Montmartre Cemetery, Paris

The Cimetière de Montmartre in Paris

Degas, Offenbach, Truffaut, Dumas, Stendhal, Emile Zola, Gustav Moreau, Heinrich Heine, Delibes, Foucault, and Berlioz all rest in peace at the Montmartre cemetery, spreading over 11 hectares.

The cemetery opened officially in 1825, but it occupies the site of an existing potter's field—essentially an old gypsum mine pit (limestone dust produced in Montmartre gave us the term "plaster of Paris") into which were tossed the bodies from both sides of the assault on the Louvre at the Tuileries Gardens on August 10, 1792.

On that day, an army of more than 20,000 Revolutionary commoners (and many National Guard who decided to switch sides) marched on the palace. They were briefly held at bay by the king's private army of Swiss Guards while Louis XVI fled, but soon thereafter the rioters took the palace—whereupon they massacred more than 600 of the defending Swiss Guards.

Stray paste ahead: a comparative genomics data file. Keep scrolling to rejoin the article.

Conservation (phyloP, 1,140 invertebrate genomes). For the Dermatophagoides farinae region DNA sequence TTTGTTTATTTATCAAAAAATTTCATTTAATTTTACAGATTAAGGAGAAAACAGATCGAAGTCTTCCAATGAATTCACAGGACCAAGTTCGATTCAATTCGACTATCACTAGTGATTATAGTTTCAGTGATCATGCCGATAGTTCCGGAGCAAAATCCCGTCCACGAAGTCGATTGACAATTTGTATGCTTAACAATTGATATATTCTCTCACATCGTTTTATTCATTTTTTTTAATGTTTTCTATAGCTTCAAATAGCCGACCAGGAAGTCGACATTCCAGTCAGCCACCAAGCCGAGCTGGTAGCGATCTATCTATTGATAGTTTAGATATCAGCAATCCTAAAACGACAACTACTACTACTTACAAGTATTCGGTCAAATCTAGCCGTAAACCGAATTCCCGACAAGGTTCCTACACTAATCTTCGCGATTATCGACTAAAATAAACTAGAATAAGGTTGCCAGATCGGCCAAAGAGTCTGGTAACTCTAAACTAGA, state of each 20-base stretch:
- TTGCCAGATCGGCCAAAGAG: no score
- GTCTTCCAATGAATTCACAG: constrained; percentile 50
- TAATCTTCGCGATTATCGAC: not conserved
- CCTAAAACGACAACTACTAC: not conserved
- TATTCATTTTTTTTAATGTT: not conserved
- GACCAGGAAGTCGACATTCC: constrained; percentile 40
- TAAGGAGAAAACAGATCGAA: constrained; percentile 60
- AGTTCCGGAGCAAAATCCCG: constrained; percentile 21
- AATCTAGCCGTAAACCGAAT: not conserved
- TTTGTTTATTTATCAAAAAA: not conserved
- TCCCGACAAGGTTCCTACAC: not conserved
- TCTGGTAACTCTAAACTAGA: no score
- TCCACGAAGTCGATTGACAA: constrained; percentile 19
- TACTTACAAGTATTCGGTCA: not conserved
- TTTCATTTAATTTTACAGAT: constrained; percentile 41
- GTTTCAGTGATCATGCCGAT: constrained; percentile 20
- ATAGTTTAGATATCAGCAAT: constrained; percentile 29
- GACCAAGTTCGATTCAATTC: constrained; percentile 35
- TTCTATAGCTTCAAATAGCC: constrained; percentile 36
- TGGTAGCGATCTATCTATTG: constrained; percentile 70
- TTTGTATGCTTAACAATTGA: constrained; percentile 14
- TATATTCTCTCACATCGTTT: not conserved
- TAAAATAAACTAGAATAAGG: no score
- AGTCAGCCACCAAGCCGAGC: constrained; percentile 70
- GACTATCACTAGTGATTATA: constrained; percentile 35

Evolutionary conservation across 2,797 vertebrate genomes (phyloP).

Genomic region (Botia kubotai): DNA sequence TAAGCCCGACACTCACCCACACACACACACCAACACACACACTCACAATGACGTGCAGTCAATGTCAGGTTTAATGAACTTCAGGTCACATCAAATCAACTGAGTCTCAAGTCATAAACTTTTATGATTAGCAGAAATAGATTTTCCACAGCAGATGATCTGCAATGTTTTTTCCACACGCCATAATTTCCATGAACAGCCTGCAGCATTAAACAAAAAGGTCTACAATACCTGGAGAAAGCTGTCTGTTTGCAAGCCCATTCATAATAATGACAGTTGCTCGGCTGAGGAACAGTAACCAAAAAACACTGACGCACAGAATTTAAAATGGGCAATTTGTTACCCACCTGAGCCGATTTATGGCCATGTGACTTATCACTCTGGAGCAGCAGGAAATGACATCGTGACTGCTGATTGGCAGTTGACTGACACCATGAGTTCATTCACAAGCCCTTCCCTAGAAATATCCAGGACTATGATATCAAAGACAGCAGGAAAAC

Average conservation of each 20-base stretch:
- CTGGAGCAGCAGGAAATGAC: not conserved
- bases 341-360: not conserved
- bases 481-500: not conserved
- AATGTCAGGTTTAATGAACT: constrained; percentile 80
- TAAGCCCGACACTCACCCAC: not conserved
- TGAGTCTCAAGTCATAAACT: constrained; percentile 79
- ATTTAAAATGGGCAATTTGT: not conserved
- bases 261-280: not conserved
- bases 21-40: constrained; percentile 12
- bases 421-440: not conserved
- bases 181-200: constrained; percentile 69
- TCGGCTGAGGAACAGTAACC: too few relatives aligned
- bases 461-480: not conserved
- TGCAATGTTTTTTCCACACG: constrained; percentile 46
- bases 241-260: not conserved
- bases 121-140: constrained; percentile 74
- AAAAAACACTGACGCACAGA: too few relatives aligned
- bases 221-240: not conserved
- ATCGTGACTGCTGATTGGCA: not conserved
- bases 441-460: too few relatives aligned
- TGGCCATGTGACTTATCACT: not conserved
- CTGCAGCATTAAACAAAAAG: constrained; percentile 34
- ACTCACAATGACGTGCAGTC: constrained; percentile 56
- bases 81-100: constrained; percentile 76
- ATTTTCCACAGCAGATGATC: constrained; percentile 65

The bodies of those Swiss mercenaries, and of the commoners who died in the attack, were all buried together in this pit. Three days after the fighting, Louis XVI was arrested. Within six weeks, the Legislative Assembly was dissolved, the French monarchy was abolished, and the revolution had won. Four months later, Louis XVI had his date with the guillotine.

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The grave of Emile Zola in Montmartre Cemetery, Paris.
The grave of French writer Emile Zola (1840-1902) in Montmartre Cemetery.

Emile Zola

 

 

The family tomb of the de Gas family—including the mortal remains of artist Edgar Degas—in Montmartre Cemetery, Paris.
The family tomb of the de Gas family—including the mortal remains of artist Edgar Degas (1834–1917)—in Montmartre Cemetery. (Photo by Albachiara)

Edgar Degas - Self Portrait